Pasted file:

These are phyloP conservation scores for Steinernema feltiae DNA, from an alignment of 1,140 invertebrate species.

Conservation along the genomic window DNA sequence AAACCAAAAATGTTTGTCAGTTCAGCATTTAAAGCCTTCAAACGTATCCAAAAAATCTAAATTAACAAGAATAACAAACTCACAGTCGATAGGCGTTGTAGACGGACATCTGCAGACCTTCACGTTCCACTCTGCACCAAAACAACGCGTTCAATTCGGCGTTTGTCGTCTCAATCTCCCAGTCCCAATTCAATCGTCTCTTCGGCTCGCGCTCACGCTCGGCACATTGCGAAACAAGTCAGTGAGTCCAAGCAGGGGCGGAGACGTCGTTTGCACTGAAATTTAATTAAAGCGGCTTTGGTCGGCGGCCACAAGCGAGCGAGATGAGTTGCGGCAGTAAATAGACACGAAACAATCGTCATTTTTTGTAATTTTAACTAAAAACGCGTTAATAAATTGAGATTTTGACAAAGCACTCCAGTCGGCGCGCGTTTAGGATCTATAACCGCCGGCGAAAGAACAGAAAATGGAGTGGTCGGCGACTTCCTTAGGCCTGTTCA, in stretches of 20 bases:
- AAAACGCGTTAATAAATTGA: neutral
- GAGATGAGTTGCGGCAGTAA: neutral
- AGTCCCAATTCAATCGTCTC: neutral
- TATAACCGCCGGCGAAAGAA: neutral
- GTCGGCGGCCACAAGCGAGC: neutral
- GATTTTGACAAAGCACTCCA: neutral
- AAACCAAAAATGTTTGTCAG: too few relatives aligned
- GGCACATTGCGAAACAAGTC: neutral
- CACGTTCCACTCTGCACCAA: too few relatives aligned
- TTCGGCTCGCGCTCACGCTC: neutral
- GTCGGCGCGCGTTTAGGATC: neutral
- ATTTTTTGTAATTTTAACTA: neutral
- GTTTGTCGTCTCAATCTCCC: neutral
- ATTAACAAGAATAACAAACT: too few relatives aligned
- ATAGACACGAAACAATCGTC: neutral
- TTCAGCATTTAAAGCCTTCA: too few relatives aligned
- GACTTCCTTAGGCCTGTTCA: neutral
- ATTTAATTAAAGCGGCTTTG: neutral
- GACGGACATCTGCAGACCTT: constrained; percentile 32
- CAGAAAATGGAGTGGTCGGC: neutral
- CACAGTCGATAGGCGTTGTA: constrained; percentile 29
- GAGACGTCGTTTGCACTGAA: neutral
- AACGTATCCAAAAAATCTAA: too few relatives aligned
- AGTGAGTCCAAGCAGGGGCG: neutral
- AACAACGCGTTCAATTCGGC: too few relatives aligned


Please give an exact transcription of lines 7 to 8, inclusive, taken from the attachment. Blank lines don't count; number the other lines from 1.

- GTCGGCGGCCACAAGCGAGC: neutral
- GATTTTGACAAAGCACTCCA: neutral